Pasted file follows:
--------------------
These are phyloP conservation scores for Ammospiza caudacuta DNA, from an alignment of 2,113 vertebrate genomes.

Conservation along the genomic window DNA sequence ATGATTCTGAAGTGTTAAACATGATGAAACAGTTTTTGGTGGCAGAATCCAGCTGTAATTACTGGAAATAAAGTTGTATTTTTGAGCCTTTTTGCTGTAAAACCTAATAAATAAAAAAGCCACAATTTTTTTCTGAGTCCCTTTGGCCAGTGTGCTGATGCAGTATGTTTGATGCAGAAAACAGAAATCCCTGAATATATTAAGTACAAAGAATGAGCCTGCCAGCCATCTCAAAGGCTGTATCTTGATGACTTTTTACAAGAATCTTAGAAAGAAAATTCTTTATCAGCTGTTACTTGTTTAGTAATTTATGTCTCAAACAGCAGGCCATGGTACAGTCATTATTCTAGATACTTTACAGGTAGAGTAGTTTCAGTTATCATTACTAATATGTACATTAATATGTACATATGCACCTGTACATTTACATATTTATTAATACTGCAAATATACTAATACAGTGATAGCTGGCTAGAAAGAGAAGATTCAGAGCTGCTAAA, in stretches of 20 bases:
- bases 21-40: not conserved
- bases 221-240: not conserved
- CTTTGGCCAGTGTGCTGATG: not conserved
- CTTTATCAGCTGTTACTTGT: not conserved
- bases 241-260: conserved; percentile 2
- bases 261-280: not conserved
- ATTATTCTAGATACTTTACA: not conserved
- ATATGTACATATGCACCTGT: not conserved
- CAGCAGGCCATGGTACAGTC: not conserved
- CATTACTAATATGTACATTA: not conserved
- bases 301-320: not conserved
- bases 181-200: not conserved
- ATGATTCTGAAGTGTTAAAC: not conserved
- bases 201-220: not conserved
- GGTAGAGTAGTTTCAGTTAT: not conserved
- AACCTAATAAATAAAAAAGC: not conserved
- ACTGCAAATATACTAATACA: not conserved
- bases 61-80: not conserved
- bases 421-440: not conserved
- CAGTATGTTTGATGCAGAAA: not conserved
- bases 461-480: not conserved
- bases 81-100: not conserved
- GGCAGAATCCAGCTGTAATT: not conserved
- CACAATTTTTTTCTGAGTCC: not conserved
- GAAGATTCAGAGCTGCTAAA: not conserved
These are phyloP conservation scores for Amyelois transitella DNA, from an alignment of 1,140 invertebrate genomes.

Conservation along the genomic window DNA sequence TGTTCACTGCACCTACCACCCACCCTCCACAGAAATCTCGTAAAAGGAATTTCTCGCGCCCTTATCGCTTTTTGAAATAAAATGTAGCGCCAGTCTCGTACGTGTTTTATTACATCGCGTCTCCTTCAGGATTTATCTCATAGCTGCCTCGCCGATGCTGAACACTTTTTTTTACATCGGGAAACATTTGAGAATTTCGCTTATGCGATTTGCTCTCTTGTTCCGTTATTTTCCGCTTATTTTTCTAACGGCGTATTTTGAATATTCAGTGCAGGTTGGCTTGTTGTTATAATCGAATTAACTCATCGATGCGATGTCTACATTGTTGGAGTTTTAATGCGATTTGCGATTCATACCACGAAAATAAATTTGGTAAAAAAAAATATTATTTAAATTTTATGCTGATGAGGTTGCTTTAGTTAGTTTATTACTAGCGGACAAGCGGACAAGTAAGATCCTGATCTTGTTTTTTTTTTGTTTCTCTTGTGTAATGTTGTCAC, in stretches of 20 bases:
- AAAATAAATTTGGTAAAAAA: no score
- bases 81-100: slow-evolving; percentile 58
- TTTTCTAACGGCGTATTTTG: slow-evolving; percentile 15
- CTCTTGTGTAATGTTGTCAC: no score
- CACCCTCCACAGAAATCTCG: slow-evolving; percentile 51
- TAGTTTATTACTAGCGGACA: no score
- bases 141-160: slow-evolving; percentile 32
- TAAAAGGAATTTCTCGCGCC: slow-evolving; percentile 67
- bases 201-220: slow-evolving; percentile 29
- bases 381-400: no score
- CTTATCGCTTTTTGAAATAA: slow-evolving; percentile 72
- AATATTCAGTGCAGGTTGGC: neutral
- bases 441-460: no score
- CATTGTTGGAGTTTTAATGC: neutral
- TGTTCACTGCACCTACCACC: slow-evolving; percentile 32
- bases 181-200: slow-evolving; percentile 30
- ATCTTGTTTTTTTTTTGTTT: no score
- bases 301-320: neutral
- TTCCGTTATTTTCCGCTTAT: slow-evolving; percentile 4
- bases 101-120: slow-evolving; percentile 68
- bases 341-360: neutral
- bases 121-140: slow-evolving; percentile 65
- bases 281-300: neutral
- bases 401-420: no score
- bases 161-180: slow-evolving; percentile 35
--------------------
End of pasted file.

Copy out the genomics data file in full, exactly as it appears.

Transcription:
These are phyloP conservation scores for Ammospiza caudacuta DNA, from an alignment of 2,113 vertebrate genomes.

Conservation along the genomic window DNA sequence ATGATTCTGAAGTGTTAAACATGATGAAACAGTTTTTGGTGGCAGAATCCAGCTGTAATTACTGGAAATAAAGTTGTATTTTTGAGCCTTTTTGCTGTAAAACCTAATAAATAAAAAAGCCACAATTTTTTTCTGAGTCCCTTTGGCCAGTGTGCTGATGCAGTATGTTTGATGCAGAAAACAGAAATCCCTGAATATATTAAGTACAAAGAATGAGCCTGCCAGCCATCTCAAAGGCTGTATCTTGATGACTTTTTACAAGAATCTTAGAAAGAAAATTCTTTATCAGCTGTTACTTGTTTAGTAATTTATGTCTCAAACAGCAGGCCATGGTACAGTCATTATTCTAGATACTTTACAGGTAGAGTAGTTTCAGTTATCATTACTAATATGTACATTAATATGTACATATGCACCTGTACATTTACATATTTATTAATACTGCAAATATACTAATACAGTGATAGCTGGCTAGAAAGAGAAGATTCAGAGCTGCTAAA, in stretches of 20 bases:
- bases 21-40: not conserved
- bases 221-240: not conserved
- CTTTGGCCAGTGTGCTGATG: not conserved
- CTTTATCAGCTGTTACTTGT: not conserved
- bases 241-260: conserved; percentile 2
- bases 261-280: not conserved
- ATTATTCTAGATACTTTACA: not conserved
- ATATGTACATATGCACCTGT: not conserved
- CAGCAGGCCATGGTACAGTC: not conserved
- CATTACTAATATGTACATTA: not conserved
- bases 301-320: not conserved
- bases 181-200: not conserved
- ATGATTCTGAAGTGTTAAAC: not conserved
- bases 201-220: not conserved
- GGTAGAGTAGTTTCAGTTAT: not conserved
- AACCTAATAAATAAAAAAGC: not conserved
- ACTGCAAATATACTAATACA: not conserved
- bases 61-80: not conserved
- bases 421-440: not conserved
- CAGTATGTTTGATGCAGAAA: not conserved
- bases 461-480: not conserved
- bases 81-100: not conserved
- GGCAGAATCCAGCTGTAATT: not conserved
- CACAATTTTTTTCTGAGTCC: not conserved
- GAAGATTCAGAGCTGCTAAA: not conserved
These are phyloP conservation scores for Amyelois transitella DNA, from an alignment of 1,140 invertebrate genomes.

Conservation along the genomic window DNA sequence TGTTCACTGCACCTACCACCCACCCTCCACAGAAATCTCGTAAAAGGAATTTCTCGCGCCCTTATCGCTTTTTGAAATAAAATGTAGCGCCAGTCTCGTACGTGTTTTATTACATCGCGTCTCCTTCAGGATTTATCTCATAGCTGCCTCGCCGATGCTGAACACTTTTTTTTACATCGGGAAACATTTGAGAATTTCGCTTATGCGATTTGCTCTCTTGTTCCGTTATTTTCCGCTTATTTTTCTAACGGCGTATTTTGAATATTCAGTGCAGGTTGGCTTGTTGTTATAATCGAATTAACTCATCGATGCGATGTCTACATTGTTGGAGTTTTAATGCGATTTGCGATTCATACCACGAAAATAAATTTGGTAAAAAAAAATATTATTTAAATTTTATGCTGATGAGGTTGCTTTAGTTAGTTTATTACTAGCGGACAAGCGGACAAGTAAGATCCTGATCTTGTTTTTTTTTTGTTTCTCTTGTGTAATGTTGTCAC, in stretches of 20 bases:
- AAAATAAATTTGGTAAAAAA: no score
- bases 81-100: slow-evolving; percentile 58
- TTTTCTAACGGCGTATTTTG: slow-evolving; percentile 15
- CTCTTGTGTAATGTTGTCAC: no score
- CACCCTCCACAGAAATCTCG: slow-evolving; percentile 51
- TAGTTTATTACTAGCGGACA: no score
- bases 141-160: slow-evolving; percentile 32
- TAAAAGGAATTTCTCGCGCC: slow-evolving; percentile 67
- bases 201-220: slow-evolving; percentile 29
- bases 381-400: no score
- CTTATCGCTTTTTGAAATAA: slow-evolving; percentile 72
- AATATTCAGTGCAGGTTGGC: neutral
- bases 441-460: no score
- CATTGTTGGAGTTTTAATGC: neutral
- TGTTCACTGCACCTACCACC: slow-evolving; percentile 32
- bases 181-200: slow-evolving; percentile 30
- ATCTTGTTTTTTTTTTGTTT: no score
- bases 301-320: neutral
- TTCCGTTATTTTCCGCTTAT: slow-evolving; percentile 4
- bases 101-120: slow-evolving; percentile 68
- bases 341-360: neutral
- bases 121-140: slow-evolving; percentile 65
- bases 281-300: neutral
- bases 401-420: no score
- bases 161-180: slow-evolving; percentile 35